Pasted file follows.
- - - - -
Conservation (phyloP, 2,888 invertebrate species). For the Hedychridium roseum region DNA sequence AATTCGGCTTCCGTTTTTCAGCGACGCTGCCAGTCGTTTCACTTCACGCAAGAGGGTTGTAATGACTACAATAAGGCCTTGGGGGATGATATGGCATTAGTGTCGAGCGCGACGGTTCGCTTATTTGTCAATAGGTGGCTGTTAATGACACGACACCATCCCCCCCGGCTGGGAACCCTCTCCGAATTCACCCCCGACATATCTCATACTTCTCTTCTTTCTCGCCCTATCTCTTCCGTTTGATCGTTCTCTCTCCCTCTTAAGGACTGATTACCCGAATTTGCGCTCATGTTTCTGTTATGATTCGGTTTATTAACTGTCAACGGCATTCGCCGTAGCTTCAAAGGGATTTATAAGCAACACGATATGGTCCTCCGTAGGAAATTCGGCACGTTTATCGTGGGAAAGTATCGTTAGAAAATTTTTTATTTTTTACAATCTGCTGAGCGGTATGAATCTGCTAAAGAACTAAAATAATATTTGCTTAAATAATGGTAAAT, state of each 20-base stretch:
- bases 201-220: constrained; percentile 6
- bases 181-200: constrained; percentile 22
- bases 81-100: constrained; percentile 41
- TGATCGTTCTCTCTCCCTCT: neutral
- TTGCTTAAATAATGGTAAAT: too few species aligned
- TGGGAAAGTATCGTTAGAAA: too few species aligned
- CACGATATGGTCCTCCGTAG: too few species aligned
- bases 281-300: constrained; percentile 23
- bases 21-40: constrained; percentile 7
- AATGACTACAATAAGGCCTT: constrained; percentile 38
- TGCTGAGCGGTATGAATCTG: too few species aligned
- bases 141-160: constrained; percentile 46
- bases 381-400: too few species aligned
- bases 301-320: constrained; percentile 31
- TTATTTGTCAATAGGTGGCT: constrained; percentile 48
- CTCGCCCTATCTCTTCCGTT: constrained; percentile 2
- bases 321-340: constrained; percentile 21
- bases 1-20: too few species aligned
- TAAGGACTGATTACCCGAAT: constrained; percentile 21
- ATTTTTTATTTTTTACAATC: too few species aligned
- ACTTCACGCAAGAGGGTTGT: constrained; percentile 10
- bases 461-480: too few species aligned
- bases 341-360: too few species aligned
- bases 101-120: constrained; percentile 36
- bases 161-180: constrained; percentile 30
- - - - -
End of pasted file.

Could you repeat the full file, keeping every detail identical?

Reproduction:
Conservation (phyloP, 2,888 invertebrate species). For the Hedychridium roseum region DNA sequence AATTCGGCTTCCGTTTTTCAGCGACGCTGCCAGTCGTTTCACTTCACGCAAGAGGGTTGTAATGACTACAATAAGGCCTTGGGGGATGATATGGCATTAGTGTCGAGCGCGACGGTTCGCTTATTTGTCAATAGGTGGCTGTTAATGACACGACACCATCCCCCCCGGCTGGGAACCCTCTCCGAATTCACCCCCGACATATCTCATACTTCTCTTCTTTCTCGCCCTATCTCTTCCGTTTGATCGTTCTCTCTCCCTCTTAAGGACTGATTACCCGAATTTGCGCTCATGTTTCTGTTATGATTCGGTTTATTAACTGTCAACGGCATTCGCCGTAGCTTCAAAGGGATTTATAAGCAACACGATATGGTCCTCCGTAGGAAATTCGGCACGTTTATCGTGGGAAAGTATCGTTAGAAAATTTTTTATTTTTTACAATCTGCTGAGCGGTATGAATCTGCTAAAGAACTAAAATAATATTTGCTTAAATAATGGTAAAT, state of each 20-base stretch:
- bases 201-220: constrained; percentile 6
- bases 181-200: constrained; percentile 22
- bases 81-100: constrained; percentile 41
- TGATCGTTCTCTCTCCCTCT: neutral
- TTGCTTAAATAATGGTAAAT: too few species aligned
- TGGGAAAGTATCGTTAGAAA: too few species aligned
- CACGATATGGTCCTCCGTAG: too few species aligned
- bases 281-300: constrained; percentile 23
- bases 21-40: constrained; percentile 7
- AATGACTACAATAAGGCCTT: constrained; percentile 38
- TGCTGAGCGGTATGAATCTG: too few species aligned
- bases 141-160: constrained; percentile 46
- bases 381-400: too few species aligned
- bases 301-320: constrained; percentile 31
- TTATTTGTCAATAGGTGGCT: constrained; percentile 48
- CTCGCCCTATCTCTTCCGTT: constrained; percentile 2
- bases 321-340: constrained; percentile 21
- bases 1-20: too few species aligned
- TAAGGACTGATTACCCGAAT: constrained; percentile 21
- ATTTTTTATTTTTTACAATC: too few species aligned
- ACTTCACGCAAGAGGGTTGT: constrained; percentile 10
- bases 461-480: too few species aligned
- bases 341-360: too few species aligned
- bases 101-120: constrained; percentile 36
- bases 161-180: constrained; percentile 30